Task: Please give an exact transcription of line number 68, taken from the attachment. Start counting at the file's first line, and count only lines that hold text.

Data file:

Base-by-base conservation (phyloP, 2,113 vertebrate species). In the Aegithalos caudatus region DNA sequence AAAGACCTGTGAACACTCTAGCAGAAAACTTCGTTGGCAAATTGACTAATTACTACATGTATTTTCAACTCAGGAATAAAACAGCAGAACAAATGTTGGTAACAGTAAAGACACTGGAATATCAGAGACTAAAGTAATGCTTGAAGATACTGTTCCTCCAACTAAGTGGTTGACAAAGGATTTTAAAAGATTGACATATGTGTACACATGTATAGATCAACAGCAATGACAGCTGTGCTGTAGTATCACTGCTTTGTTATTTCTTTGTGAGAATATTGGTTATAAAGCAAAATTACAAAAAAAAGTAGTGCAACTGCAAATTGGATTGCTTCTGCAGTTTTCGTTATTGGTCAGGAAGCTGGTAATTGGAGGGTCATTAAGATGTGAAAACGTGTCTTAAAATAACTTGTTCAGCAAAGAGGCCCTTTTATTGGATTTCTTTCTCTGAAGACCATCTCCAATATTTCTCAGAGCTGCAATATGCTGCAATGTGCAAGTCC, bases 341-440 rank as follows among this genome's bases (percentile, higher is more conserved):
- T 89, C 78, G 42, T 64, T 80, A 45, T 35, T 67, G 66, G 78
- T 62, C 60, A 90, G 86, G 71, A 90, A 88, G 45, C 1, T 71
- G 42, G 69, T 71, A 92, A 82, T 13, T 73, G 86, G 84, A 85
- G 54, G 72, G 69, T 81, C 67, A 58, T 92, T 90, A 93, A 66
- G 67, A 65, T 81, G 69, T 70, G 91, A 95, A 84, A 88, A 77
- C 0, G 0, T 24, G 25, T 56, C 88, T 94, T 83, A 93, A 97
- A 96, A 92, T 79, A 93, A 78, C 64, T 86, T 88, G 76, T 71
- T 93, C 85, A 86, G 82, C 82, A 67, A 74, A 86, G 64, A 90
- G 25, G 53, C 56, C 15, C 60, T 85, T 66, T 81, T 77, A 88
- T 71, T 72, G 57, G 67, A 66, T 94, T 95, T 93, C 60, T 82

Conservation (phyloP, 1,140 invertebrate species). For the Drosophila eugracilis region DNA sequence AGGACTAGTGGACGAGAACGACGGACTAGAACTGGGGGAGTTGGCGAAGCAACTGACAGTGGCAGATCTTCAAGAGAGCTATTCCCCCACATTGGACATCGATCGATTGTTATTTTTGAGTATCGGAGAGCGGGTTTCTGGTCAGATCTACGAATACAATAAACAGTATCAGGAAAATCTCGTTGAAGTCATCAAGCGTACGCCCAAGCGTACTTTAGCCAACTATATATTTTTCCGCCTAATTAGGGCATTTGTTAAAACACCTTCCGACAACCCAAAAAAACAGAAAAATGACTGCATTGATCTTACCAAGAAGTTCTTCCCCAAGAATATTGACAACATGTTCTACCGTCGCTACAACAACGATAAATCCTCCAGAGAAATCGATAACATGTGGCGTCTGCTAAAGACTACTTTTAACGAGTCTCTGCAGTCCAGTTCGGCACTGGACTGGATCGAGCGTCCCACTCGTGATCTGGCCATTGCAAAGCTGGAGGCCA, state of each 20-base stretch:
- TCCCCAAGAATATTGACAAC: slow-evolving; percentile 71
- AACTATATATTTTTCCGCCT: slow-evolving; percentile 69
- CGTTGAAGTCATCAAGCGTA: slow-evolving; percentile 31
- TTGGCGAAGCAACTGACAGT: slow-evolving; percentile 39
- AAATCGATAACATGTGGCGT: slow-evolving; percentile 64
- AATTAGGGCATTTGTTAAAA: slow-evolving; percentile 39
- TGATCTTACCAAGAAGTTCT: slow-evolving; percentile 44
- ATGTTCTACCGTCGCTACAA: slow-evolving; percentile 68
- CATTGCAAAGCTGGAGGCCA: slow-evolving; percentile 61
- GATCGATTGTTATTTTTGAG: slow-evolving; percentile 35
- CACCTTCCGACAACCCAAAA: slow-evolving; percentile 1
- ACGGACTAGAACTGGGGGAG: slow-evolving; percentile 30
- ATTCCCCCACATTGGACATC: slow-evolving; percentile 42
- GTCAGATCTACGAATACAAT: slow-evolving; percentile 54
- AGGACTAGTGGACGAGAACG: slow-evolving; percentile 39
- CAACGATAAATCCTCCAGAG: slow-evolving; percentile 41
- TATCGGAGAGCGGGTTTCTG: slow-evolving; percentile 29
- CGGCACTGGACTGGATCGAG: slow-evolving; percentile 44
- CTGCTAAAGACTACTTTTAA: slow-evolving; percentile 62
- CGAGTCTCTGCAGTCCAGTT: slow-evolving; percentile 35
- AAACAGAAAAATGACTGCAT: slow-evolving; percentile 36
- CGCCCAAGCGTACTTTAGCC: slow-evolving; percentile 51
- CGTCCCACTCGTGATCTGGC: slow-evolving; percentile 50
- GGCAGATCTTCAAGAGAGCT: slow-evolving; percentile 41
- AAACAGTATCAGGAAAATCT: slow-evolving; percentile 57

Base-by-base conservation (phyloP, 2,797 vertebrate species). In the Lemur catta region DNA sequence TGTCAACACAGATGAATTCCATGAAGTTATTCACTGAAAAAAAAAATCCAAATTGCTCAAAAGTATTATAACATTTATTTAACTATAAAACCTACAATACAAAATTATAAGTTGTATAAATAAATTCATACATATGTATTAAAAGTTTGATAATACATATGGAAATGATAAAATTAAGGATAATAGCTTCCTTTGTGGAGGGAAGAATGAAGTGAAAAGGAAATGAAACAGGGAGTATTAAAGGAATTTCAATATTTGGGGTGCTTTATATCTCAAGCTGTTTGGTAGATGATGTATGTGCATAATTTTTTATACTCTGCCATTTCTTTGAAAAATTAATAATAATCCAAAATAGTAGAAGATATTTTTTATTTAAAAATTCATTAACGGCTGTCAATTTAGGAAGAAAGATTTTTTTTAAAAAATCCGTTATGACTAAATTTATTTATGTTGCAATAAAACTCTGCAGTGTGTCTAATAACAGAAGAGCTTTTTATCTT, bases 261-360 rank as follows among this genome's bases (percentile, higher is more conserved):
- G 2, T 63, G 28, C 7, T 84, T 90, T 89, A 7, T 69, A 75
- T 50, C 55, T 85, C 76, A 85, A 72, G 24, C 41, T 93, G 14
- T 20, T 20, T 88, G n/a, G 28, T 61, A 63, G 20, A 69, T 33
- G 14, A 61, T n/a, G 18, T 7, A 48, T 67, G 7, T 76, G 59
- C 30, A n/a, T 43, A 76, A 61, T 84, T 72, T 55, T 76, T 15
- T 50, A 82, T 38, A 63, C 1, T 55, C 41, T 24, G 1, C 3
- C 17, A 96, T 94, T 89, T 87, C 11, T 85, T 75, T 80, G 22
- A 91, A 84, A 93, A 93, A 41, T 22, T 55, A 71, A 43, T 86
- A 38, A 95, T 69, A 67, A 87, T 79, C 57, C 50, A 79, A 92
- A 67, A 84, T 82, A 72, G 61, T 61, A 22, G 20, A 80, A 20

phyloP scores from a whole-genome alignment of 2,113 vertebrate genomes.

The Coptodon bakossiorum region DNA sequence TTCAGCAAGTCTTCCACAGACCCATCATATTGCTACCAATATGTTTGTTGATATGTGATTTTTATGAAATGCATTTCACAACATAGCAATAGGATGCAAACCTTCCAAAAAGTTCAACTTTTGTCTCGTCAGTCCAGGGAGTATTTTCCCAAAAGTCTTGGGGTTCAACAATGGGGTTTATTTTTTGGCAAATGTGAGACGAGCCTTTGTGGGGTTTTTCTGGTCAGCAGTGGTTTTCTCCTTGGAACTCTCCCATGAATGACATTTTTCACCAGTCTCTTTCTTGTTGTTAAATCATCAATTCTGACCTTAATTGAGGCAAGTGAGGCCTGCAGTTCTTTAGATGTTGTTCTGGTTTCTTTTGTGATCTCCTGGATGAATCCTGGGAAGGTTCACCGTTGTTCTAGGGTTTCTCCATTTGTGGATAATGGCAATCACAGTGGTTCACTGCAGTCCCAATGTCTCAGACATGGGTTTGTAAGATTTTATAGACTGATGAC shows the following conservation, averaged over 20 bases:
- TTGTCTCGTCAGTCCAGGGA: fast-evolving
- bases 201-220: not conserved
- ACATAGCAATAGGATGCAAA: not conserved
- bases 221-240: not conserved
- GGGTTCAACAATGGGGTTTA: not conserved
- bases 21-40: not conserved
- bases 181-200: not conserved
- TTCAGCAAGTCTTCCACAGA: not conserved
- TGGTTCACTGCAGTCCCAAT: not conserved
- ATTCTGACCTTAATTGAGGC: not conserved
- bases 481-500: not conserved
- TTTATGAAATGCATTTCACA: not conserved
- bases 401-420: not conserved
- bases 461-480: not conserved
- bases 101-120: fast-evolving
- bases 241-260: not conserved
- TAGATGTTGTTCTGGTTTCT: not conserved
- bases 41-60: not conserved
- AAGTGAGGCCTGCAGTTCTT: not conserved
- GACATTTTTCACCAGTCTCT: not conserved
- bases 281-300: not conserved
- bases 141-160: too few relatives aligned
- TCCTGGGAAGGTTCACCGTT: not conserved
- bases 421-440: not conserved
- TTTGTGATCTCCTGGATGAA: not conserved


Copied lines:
- bases 41-60: not conserved